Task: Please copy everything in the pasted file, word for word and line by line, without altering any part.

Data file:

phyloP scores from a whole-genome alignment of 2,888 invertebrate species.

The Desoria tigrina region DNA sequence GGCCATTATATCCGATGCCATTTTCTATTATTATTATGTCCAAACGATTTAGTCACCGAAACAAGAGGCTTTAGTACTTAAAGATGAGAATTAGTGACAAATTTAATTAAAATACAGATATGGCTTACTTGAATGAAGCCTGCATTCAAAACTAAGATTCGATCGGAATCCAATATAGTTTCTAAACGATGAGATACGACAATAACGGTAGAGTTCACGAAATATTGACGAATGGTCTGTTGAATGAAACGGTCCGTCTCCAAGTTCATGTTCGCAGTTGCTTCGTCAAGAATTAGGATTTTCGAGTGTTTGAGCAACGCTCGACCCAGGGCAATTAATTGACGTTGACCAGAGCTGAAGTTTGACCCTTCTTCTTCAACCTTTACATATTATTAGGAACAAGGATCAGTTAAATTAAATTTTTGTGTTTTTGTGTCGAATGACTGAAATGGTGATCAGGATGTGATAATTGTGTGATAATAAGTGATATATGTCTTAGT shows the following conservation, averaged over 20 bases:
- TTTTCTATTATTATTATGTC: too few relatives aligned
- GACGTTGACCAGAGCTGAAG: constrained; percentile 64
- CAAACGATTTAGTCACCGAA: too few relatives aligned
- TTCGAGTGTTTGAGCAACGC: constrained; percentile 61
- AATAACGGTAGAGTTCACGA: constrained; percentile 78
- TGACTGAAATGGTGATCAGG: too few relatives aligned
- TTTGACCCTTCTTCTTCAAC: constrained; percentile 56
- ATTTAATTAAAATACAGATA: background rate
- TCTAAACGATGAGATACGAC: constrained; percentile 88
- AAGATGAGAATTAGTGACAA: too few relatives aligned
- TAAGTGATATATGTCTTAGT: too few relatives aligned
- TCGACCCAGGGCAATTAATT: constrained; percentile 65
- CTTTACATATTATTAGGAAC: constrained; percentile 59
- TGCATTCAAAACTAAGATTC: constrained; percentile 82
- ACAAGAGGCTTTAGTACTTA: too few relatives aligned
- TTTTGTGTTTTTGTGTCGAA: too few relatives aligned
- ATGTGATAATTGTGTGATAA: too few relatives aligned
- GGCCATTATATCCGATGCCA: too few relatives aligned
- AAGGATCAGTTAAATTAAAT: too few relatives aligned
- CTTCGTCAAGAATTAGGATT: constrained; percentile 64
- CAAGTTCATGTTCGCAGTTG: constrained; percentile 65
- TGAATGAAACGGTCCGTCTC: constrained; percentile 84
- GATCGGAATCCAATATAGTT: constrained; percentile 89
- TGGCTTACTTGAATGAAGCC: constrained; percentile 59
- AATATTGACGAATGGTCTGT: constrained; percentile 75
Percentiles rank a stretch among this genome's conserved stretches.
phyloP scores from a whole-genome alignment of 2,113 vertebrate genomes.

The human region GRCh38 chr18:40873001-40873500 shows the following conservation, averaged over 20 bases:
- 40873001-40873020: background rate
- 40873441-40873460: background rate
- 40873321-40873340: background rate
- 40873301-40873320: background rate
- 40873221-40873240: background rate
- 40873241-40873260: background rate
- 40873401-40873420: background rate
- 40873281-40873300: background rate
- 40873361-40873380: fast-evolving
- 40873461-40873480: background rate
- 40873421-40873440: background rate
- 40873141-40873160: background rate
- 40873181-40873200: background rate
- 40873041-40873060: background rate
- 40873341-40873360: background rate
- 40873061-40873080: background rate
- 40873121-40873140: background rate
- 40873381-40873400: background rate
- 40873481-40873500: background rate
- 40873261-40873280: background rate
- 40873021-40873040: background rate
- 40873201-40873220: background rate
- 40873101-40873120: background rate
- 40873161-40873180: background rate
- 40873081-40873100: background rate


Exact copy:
phyloP scores from a whole-genome alignment of 2,888 invertebrate species.

The Desoria tigrina region DNA sequence GGCCATTATATCCGATGCCATTTTCTATTATTATTATGTCCAAACGATTTAGTCACCGAAACAAGAGGCTTTAGTACTTAAAGATGAGAATTAGTGACAAATTTAATTAAAATACAGATATGGCTTACTTGAATGAAGCCTGCATTCAAAACTAAGATTCGATCGGAATCCAATATAGTTTCTAAACGATGAGATACGACAATAACGGTAGAGTTCACGAAATATTGACGAATGGTCTGTTGAATGAAACGGTCCGTCTCCAAGTTCATGTTCGCAGTTGCTTCGTCAAGAATTAGGATTTTCGAGTGTTTGAGCAACGCTCGACCCAGGGCAATTAATTGACGTTGACCAGAGCTGAAGTTTGACCCTTCTTCTTCAACCTTTACATATTATTAGGAACAAGGATCAGTTAAATTAAATTTTTGTGTTTTTGTGTCGAATGACTGAAATGGTGATCAGGATGTGATAATTGTGTGATAATAAGTGATATATGTCTTAGT shows the following conservation, averaged over 20 bases:
- TTTTCTATTATTATTATGTC: too few relatives aligned
- GACGTTGACCAGAGCTGAAG: constrained; percentile 64
- CAAACGATTTAGTCACCGAA: too few relatives aligned
- TTCGAGTGTTTGAGCAACGC: constrained; percentile 61
- AATAACGGTAGAGTTCACGA: constrained; percentile 78
- TGACTGAAATGGTGATCAGG: too few relatives aligned
- TTTGACCCTTCTTCTTCAAC: constrained; percentile 56
- ATTTAATTAAAATACAGATA: background rate
- TCTAAACGATGAGATACGAC: constrained; percentile 88
- AAGATGAGAATTAGTGACAA: too few relatives aligned
- TAAGTGATATATGTCTTAGT: too few relatives aligned
- TCGACCCAGGGCAATTAATT: constrained; percentile 65
- CTTTACATATTATTAGGAAC: constrained; percentile 59
- TGCATTCAAAACTAAGATTC: constrained; percentile 82
- ACAAGAGGCTTTAGTACTTA: too few relatives aligned
- TTTTGTGTTTTTGTGTCGAA: too few relatives aligned
- ATGTGATAATTGTGTGATAA: too few relatives aligned
- GGCCATTATATCCGATGCCA: too few relatives aligned
- AAGGATCAGTTAAATTAAAT: too few relatives aligned
- CTTCGTCAAGAATTAGGATT: constrained; percentile 64
- CAAGTTCATGTTCGCAGTTG: constrained; percentile 65
- TGAATGAAACGGTCCGTCTC: constrained; percentile 84
- GATCGGAATCCAATATAGTT: constrained; percentile 89
- TGGCTTACTTGAATGAAGCC: constrained; percentile 59
- AATATTGACGAATGGTCTGT: constrained; percentile 75
Percentiles rank a stretch among this genome's conserved stretches.
phyloP scores from a whole-genome alignment of 2,113 vertebrate genomes.

The human region GRCh38 chr18:40873001-40873500 shows the following conservation, averaged over 20 bases:
- 40873001-40873020: background rate
- 40873441-40873460: background rate
- 40873321-40873340: background rate
- 40873301-40873320: background rate
- 40873221-40873240: background rate
- 40873241-40873260: background rate
- 40873401-40873420: background rate
- 40873281-40873300: background rate
- 40873361-40873380: fast-evolving
- 40873461-40873480: background rate
- 40873421-40873440: background rate
- 40873141-40873160: background rate
- 40873181-40873200: background rate
- 40873041-40873060: background rate
- 40873341-40873360: background rate
- 40873061-40873080: background rate
- 40873121-40873140: background rate
- 40873381-40873400: background rate
- 40873481-40873500: background rate
- 40873261-40873280: background rate
- 40873021-40873040: background rate
- 40873201-40873220: background rate
- 40873101-40873120: background rate
- 40873161-40873180: background rate
- 40873081-40873100: background rate